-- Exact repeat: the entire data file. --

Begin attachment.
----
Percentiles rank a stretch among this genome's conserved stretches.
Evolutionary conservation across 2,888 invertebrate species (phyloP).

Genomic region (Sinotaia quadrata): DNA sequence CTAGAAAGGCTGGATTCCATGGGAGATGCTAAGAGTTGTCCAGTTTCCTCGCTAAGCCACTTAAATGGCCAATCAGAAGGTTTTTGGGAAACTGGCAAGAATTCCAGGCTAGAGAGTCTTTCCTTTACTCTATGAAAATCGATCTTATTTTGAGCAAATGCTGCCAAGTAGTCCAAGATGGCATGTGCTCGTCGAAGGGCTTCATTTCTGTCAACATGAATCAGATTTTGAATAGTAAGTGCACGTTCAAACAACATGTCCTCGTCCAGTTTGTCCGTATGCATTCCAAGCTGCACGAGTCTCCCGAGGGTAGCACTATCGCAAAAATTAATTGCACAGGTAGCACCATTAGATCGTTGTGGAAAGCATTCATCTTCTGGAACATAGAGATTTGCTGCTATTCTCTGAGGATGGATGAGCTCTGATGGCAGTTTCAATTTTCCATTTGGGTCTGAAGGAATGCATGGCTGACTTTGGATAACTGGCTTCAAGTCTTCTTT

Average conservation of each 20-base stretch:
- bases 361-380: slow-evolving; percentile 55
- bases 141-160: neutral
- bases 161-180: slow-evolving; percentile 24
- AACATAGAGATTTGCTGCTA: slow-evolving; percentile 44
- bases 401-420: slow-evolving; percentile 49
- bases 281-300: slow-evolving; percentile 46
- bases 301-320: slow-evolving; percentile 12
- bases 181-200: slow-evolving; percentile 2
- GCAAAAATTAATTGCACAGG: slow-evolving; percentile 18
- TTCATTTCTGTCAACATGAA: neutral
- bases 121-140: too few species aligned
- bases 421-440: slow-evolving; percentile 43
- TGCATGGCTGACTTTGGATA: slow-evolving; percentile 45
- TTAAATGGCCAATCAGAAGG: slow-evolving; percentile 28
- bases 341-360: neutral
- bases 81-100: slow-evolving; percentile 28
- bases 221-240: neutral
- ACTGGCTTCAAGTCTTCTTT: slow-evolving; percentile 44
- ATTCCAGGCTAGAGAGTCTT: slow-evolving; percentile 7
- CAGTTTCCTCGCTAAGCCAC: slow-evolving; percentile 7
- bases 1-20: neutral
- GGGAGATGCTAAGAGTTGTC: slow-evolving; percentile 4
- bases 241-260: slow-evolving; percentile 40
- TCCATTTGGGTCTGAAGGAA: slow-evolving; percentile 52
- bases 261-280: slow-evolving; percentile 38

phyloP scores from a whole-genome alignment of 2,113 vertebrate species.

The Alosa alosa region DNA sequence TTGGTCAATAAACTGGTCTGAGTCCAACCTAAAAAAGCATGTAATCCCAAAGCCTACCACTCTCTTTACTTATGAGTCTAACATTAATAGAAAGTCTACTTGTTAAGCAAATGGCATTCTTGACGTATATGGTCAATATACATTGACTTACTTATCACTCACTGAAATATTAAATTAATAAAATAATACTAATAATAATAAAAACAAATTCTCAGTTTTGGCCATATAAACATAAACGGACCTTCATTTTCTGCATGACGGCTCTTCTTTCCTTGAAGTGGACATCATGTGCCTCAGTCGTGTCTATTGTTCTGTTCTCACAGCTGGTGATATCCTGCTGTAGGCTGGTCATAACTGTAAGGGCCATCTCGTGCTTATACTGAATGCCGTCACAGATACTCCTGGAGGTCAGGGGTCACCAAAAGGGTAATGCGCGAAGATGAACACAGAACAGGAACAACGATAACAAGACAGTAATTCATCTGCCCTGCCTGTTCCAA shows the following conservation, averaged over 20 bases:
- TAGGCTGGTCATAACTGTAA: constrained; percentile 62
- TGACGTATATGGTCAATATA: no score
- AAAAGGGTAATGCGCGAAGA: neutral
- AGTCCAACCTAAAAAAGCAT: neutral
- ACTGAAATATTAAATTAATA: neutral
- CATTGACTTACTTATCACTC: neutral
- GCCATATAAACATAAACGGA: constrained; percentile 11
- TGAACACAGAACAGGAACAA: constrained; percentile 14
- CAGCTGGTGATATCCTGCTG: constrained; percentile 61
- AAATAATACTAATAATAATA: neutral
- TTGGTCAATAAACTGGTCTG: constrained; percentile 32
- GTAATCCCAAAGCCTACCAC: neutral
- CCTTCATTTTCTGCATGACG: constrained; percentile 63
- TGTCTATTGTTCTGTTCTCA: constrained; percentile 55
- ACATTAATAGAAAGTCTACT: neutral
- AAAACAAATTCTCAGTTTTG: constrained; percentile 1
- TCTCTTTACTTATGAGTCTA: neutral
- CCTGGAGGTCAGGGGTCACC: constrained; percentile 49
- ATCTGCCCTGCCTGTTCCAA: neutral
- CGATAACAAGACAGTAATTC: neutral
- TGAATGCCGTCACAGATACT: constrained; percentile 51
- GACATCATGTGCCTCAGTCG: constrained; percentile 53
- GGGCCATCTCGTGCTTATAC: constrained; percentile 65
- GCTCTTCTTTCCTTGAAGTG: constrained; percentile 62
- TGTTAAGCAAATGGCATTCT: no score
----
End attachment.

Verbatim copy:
Percentiles rank a stretch among this genome's conserved stretches.
Evolutionary conservation across 2,888 invertebrate species (phyloP).

Genomic region (Sinotaia quadrata): DNA sequence CTAGAAAGGCTGGATTCCATGGGAGATGCTAAGAGTTGTCCAGTTTCCTCGCTAAGCCACTTAAATGGCCAATCAGAAGGTTTTTGGGAAACTGGCAAGAATTCCAGGCTAGAGAGTCTTTCCTTTACTCTATGAAAATCGATCTTATTTTGAGCAAATGCTGCCAAGTAGTCCAAGATGGCATGTGCTCGTCGAAGGGCTTCATTTCTGTCAACATGAATCAGATTTTGAATAGTAAGTGCACGTTCAAACAACATGTCCTCGTCCAGTTTGTCCGTATGCATTCCAAGCTGCACGAGTCTCCCGAGGGTAGCACTATCGCAAAAATTAATTGCACAGGTAGCACCATTAGATCGTTGTGGAAAGCATTCATCTTCTGGAACATAGAGATTTGCTGCTATTCTCTGAGGATGGATGAGCTCTGATGGCAGTTTCAATTTTCCATTTGGGTCTGAAGGAATGCATGGCTGACTTTGGATAACTGGCTTCAAGTCTTCTTT

Average conservation of each 20-base stretch:
- bases 361-380: slow-evolving; percentile 55
- bases 141-160: neutral
- bases 161-180: slow-evolving; percentile 24
- AACATAGAGATTTGCTGCTA: slow-evolving; percentile 44
- bases 401-420: slow-evolving; percentile 49
- bases 281-300: slow-evolving; percentile 46
- bases 301-320: slow-evolving; percentile 12
- bases 181-200: slow-evolving; percentile 2
- GCAAAAATTAATTGCACAGG: slow-evolving; percentile 18
- TTCATTTCTGTCAACATGAA: neutral
- bases 121-140: too few species aligned
- bases 421-440: slow-evolving; percentile 43
- TGCATGGCTGACTTTGGATA: slow-evolving; percentile 45
- TTAAATGGCCAATCAGAAGG: slow-evolving; percentile 28
- bases 341-360: neutral
- bases 81-100: slow-evolving; percentile 28
- bases 221-240: neutral
- ACTGGCTTCAAGTCTTCTTT: slow-evolving; percentile 44
- ATTCCAGGCTAGAGAGTCTT: slow-evolving; percentile 7
- CAGTTTCCTCGCTAAGCCAC: slow-evolving; percentile 7
- bases 1-20: neutral
- GGGAGATGCTAAGAGTTGTC: slow-evolving; percentile 4
- bases 241-260: slow-evolving; percentile 40
- TCCATTTGGGTCTGAAGGAA: slow-evolving; percentile 52
- bases 261-280: slow-evolving; percentile 38

phyloP scores from a whole-genome alignment of 2,113 vertebrate species.

The Alosa alosa region DNA sequence TTGGTCAATAAACTGGTCTGAGTCCAACCTAAAAAAGCATGTAATCCCAAAGCCTACCACTCTCTTTACTTATGAGTCTAACATTAATAGAAAGTCTACTTGTTAAGCAAATGGCATTCTTGACGTATATGGTCAATATACATTGACTTACTTATCACTCACTGAAATATTAAATTAATAAAATAATACTAATAATAATAAAAACAAATTCTCAGTTTTGGCCATATAAACATAAACGGACCTTCATTTTCTGCATGACGGCTCTTCTTTCCTTGAAGTGGACATCATGTGCCTCAGTCGTGTCTATTGTTCTGTTCTCACAGCTGGTGATATCCTGCTGTAGGCTGGTCATAACTGTAAGGGCCATCTCGTGCTTATACTGAATGCCGTCACAGATACTCCTGGAGGTCAGGGGTCACCAAAAGGGTAATGCGCGAAGATGAACACAGAACAGGAACAACGATAACAAGACAGTAATTCATCTGCCCTGCCTGTTCCAA shows the following conservation, averaged over 20 bases:
- TAGGCTGGTCATAACTGTAA: constrained; percentile 62
- TGACGTATATGGTCAATATA: no score
- AAAAGGGTAATGCGCGAAGA: neutral
- AGTCCAACCTAAAAAAGCAT: neutral
- ACTGAAATATTAAATTAATA: neutral
- CATTGACTTACTTATCACTC: neutral
- GCCATATAAACATAAACGGA: constrained; percentile 11
- TGAACACAGAACAGGAACAA: constrained; percentile 14
- CAGCTGGTGATATCCTGCTG: constrained; percentile 61
- AAATAATACTAATAATAATA: neutral
- TTGGTCAATAAACTGGTCTG: constrained; percentile 32
- GTAATCCCAAAGCCTACCAC: neutral
- CCTTCATTTTCTGCATGACG: constrained; percentile 63
- TGTCTATTGTTCTGTTCTCA: constrained; percentile 55
- ACATTAATAGAAAGTCTACT: neutral
- AAAACAAATTCTCAGTTTTG: constrained; percentile 1
- TCTCTTTACTTATGAGTCTA: neutral
- CCTGGAGGTCAGGGGTCACC: constrained; percentile 49
- ATCTGCCCTGCCTGTTCCAA: neutral
- CGATAACAAGACAGTAATTC: neutral
- TGAATGCCGTCACAGATACT: constrained; percentile 51
- GACATCATGTGCCTCAGTCG: constrained; percentile 53
- GGGCCATCTCGTGCTTATAC: constrained; percentile 65
- GCTCTTCTTTCCTTGAAGTG: constrained; percentile 62
- TGTTAAGCAAATGGCATTCT: no score